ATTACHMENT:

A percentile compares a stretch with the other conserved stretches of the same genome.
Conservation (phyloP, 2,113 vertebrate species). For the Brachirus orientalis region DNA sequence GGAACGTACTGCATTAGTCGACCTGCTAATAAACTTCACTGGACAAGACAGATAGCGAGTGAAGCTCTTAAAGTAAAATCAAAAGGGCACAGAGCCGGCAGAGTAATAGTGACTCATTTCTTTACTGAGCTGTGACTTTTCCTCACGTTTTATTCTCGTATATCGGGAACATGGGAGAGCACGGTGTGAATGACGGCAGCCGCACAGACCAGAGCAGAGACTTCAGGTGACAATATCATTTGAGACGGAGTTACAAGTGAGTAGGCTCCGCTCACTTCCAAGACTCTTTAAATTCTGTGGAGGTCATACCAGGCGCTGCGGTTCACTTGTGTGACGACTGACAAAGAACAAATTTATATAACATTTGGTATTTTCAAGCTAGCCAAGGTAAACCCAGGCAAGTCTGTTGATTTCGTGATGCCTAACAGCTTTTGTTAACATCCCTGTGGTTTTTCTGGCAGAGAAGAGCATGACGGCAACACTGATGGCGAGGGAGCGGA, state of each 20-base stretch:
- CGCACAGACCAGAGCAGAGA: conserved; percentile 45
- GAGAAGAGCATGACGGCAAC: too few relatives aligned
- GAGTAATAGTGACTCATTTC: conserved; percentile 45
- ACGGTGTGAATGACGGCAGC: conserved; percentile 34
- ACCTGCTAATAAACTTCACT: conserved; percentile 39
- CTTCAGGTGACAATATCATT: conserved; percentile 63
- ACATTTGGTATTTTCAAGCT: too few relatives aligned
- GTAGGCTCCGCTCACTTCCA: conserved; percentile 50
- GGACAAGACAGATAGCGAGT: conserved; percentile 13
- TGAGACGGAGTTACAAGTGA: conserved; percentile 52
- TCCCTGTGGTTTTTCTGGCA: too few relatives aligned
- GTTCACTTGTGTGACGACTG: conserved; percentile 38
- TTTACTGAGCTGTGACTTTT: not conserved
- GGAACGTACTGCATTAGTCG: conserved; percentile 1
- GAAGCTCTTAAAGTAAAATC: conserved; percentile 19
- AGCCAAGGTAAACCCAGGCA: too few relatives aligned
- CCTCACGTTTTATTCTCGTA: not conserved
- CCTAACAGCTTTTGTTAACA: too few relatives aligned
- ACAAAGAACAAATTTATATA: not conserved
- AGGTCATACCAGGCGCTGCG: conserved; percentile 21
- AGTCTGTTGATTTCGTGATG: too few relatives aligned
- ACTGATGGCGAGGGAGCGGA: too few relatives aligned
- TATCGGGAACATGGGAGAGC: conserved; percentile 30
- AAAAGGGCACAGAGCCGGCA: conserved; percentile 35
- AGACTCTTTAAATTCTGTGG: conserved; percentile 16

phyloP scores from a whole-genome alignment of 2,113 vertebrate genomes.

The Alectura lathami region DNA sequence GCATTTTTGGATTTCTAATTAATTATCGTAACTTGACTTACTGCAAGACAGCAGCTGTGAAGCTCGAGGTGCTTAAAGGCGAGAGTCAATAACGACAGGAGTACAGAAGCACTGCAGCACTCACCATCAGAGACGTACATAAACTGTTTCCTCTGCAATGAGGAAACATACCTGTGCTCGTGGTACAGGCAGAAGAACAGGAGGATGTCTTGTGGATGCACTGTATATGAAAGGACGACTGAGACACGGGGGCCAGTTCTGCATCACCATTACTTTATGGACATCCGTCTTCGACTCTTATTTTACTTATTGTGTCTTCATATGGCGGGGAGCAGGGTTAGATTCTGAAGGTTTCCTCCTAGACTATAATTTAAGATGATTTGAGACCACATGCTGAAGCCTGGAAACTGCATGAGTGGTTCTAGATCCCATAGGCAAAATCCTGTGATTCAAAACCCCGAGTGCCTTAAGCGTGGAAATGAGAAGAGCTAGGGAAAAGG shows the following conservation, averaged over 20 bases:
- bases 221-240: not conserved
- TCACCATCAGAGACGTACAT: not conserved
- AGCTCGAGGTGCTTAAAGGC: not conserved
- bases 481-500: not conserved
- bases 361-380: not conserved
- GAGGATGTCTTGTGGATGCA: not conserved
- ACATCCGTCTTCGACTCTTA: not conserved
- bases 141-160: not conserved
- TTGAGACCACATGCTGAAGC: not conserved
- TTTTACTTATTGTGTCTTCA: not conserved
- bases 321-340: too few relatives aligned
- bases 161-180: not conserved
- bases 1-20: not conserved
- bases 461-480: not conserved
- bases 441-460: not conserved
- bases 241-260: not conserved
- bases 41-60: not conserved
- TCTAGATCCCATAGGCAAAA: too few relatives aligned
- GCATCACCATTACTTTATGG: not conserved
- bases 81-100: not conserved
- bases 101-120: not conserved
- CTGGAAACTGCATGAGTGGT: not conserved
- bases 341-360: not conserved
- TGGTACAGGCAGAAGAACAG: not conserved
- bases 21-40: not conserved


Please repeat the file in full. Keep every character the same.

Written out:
A percentile compares a stretch with the other conserved stretches of the same genome.
Conservation (phyloP, 2,113 vertebrate species). For the Brachirus orientalis region DNA sequence GGAACGTACTGCATTAGTCGACCTGCTAATAAACTTCACTGGACAAGACAGATAGCGAGTGAAGCTCTTAAAGTAAAATCAAAAGGGCACAGAGCCGGCAGAGTAATAGTGACTCATTTCTTTACTGAGCTGTGACTTTTCCTCACGTTTTATTCTCGTATATCGGGAACATGGGAGAGCACGGTGTGAATGACGGCAGCCGCACAGACCAGAGCAGAGACTTCAGGTGACAATATCATTTGAGACGGAGTTACAAGTGAGTAGGCTCCGCTCACTTCCAAGACTCTTTAAATTCTGTGGAGGTCATACCAGGCGCTGCGGTTCACTTGTGTGACGACTGACAAAGAACAAATTTATATAACATTTGGTATTTTCAAGCTAGCCAAGGTAAACCCAGGCAAGTCTGTTGATTTCGTGATGCCTAACAGCTTTTGTTAACATCCCTGTGGTTTTTCTGGCAGAGAAGAGCATGACGGCAACACTGATGGCGAGGGAGCGGA, state of each 20-base stretch:
- CGCACAGACCAGAGCAGAGA: conserved; percentile 45
- GAGAAGAGCATGACGGCAAC: too few relatives aligned
- GAGTAATAGTGACTCATTTC: conserved; percentile 45
- ACGGTGTGAATGACGGCAGC: conserved; percentile 34
- ACCTGCTAATAAACTTCACT: conserved; percentile 39
- CTTCAGGTGACAATATCATT: conserved; percentile 63
- ACATTTGGTATTTTCAAGCT: too few relatives aligned
- GTAGGCTCCGCTCACTTCCA: conserved; percentile 50
- GGACAAGACAGATAGCGAGT: conserved; percentile 13
- TGAGACGGAGTTACAAGTGA: conserved; percentile 52
- TCCCTGTGGTTTTTCTGGCA: too few relatives aligned
- GTTCACTTGTGTGACGACTG: conserved; percentile 38
- TTTACTGAGCTGTGACTTTT: not conserved
- GGAACGTACTGCATTAGTCG: conserved; percentile 1
- GAAGCTCTTAAAGTAAAATC: conserved; percentile 19
- AGCCAAGGTAAACCCAGGCA: too few relatives aligned
- CCTCACGTTTTATTCTCGTA: not conserved
- CCTAACAGCTTTTGTTAACA: too few relatives aligned
- ACAAAGAACAAATTTATATA: not conserved
- AGGTCATACCAGGCGCTGCG: conserved; percentile 21
- AGTCTGTTGATTTCGTGATG: too few relatives aligned
- ACTGATGGCGAGGGAGCGGA: too few relatives aligned
- TATCGGGAACATGGGAGAGC: conserved; percentile 30
- AAAAGGGCACAGAGCCGGCA: conserved; percentile 35
- AGACTCTTTAAATTCTGTGG: conserved; percentile 16

phyloP scores from a whole-genome alignment of 2,113 vertebrate genomes.

The Alectura lathami region DNA sequence GCATTTTTGGATTTCTAATTAATTATCGTAACTTGACTTACTGCAAGACAGCAGCTGTGAAGCTCGAGGTGCTTAAAGGCGAGAGTCAATAACGACAGGAGTACAGAAGCACTGCAGCACTCACCATCAGAGACGTACATAAACTGTTTCCTCTGCAATGAGGAAACATACCTGTGCTCGTGGTACAGGCAGAAGAACAGGAGGATGTCTTGTGGATGCACTGTATATGAAAGGACGACTGAGACACGGGGGCCAGTTCTGCATCACCATTACTTTATGGACATCCGTCTTCGACTCTTATTTTACTTATTGTGTCTTCATATGGCGGGGAGCAGGGTTAGATTCTGAAGGTTTCCTCCTAGACTATAATTTAAGATGATTTGAGACCACATGCTGAAGCCTGGAAACTGCATGAGTGGTTCTAGATCCCATAGGCAAAATCCTGTGATTCAAAACCCCGAGTGCCTTAAGCGTGGAAATGAGAAGAGCTAGGGAAAAGG shows the following conservation, averaged over 20 bases:
- bases 221-240: not conserved
- TCACCATCAGAGACGTACAT: not conserved
- AGCTCGAGGTGCTTAAAGGC: not conserved
- bases 481-500: not conserved
- bases 361-380: not conserved
- GAGGATGTCTTGTGGATGCA: not conserved
- ACATCCGTCTTCGACTCTTA: not conserved
- bases 141-160: not conserved
- TTGAGACCACATGCTGAAGC: not conserved
- TTTTACTTATTGTGTCTTCA: not conserved
- bases 321-340: too few relatives aligned
- bases 161-180: not conserved
- bases 1-20: not conserved
- bases 461-480: not conserved
- bases 441-460: not conserved
- bases 241-260: not conserved
- bases 41-60: not conserved
- TCTAGATCCCATAGGCAAAA: too few relatives aligned
- GCATCACCATTACTTTATGG: not conserved
- bases 81-100: not conserved
- bases 101-120: not conserved
- CTGGAAACTGCATGAGTGGT: not conserved
- bases 341-360: not conserved
- TGGTACAGGCAGAAGAACAG: not conserved
- bases 21-40: not conserved